American smartphone manufacturer Apple is set to roll out a new technology that will allow the company to scan through the iCloud library of users and detect and report known child sexual abuse materials (CSAM) to the relevant law enforcement in a way that will preserve user privacy.
According to the company, the new technology will come to both iOS and iPadOS and will seek to search images stored in the iCloud Photos of users. If a harmful image is detected, a report is sent to the US National Center for Missing and Exploited Children (NCMEC).
Apple says that user privacy is still a relevant concern and that the new technology will have this in mind. This seems entirely oxymoronic, but the California-based company says, “Instead of scanning images in the cloud, the system performs on-device matching using a database of known CSAM image hashes provided by NCMEC and other child safety organizations. Apple further transforms this database into an unreadable set of hashes that is securely stored on users’ devices.”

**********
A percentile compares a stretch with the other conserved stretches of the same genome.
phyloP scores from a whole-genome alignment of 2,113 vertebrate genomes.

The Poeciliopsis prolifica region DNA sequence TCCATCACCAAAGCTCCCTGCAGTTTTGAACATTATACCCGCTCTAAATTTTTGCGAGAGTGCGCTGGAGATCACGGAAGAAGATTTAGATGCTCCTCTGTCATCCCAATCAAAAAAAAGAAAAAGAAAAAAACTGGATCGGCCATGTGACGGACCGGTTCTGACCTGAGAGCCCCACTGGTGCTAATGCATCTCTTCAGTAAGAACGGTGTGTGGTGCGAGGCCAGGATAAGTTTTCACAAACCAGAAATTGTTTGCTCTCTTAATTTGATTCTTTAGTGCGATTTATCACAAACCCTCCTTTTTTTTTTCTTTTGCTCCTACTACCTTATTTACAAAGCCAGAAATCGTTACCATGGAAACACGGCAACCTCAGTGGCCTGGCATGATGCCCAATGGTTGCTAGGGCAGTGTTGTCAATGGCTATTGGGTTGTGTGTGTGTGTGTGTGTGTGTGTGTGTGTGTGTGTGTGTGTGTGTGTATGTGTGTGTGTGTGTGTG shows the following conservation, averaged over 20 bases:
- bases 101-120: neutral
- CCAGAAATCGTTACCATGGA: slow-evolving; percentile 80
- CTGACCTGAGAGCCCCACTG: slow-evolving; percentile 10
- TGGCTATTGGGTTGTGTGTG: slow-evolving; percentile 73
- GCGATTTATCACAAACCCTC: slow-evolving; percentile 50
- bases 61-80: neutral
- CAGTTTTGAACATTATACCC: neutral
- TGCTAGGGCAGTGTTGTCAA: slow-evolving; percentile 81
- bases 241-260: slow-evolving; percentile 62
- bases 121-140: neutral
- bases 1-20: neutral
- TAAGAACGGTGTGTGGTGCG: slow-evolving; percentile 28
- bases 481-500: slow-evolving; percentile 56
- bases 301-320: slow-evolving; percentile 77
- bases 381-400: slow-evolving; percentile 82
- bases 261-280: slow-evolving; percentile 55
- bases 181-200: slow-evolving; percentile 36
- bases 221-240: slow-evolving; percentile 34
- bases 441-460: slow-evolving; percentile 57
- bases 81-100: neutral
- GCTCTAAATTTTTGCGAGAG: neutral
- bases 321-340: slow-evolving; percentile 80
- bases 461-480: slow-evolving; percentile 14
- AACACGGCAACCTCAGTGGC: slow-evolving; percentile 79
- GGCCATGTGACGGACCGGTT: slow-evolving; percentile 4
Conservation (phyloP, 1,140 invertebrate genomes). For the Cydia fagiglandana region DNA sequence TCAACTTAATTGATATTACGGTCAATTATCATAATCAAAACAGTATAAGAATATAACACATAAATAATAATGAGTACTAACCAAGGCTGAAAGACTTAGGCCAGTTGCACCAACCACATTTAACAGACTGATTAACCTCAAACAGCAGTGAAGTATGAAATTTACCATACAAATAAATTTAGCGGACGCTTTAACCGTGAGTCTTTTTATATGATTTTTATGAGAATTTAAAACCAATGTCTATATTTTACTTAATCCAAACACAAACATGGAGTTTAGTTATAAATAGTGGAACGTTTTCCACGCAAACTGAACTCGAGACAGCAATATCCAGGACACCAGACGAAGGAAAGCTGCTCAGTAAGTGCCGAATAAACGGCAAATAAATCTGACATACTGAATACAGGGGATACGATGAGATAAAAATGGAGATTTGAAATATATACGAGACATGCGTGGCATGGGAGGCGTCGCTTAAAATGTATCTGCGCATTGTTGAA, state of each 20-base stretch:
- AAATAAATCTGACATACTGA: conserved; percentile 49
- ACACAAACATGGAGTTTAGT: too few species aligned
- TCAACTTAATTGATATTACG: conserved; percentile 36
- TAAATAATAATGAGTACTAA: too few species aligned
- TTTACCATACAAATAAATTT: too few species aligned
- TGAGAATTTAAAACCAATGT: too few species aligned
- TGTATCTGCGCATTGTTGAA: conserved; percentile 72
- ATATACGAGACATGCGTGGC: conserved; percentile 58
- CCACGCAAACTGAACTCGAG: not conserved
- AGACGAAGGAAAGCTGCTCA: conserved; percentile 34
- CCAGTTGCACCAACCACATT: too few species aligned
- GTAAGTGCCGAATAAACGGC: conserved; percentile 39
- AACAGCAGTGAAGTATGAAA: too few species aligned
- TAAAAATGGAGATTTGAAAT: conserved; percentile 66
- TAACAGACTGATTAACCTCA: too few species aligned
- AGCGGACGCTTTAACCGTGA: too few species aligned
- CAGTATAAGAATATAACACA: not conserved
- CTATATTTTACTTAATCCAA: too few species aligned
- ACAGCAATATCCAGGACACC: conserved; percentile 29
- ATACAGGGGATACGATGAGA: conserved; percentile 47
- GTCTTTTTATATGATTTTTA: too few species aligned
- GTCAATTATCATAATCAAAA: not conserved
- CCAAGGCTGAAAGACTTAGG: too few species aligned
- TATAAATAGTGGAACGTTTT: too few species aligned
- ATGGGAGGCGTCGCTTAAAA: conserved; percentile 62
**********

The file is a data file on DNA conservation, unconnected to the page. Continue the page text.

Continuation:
According to TechCrunch, the detection of CSAM is one of several new features implemented by Apple aimed at better protecting the children who use its service from online harm. Another feature soon launching are filters that will block potentially sexually explicit photos sent and received through a child’s iMessage account.
Another feature will seek to intervene when an iPhone user tries to search for CSAM-related terms through Siri and the device’s search function.
“Siri and Search are also being updated to intervene when users perform searches for queries related to CSAM. These interventions will explain to users that interest in this topic is harmful and problematic, and provide resources from partners to get help with this issue,” Apple says.
The updates to Siri and Search will come later this year in an update to iOS 15, iPadOS 15, watchOS 8, and macOS Monterey.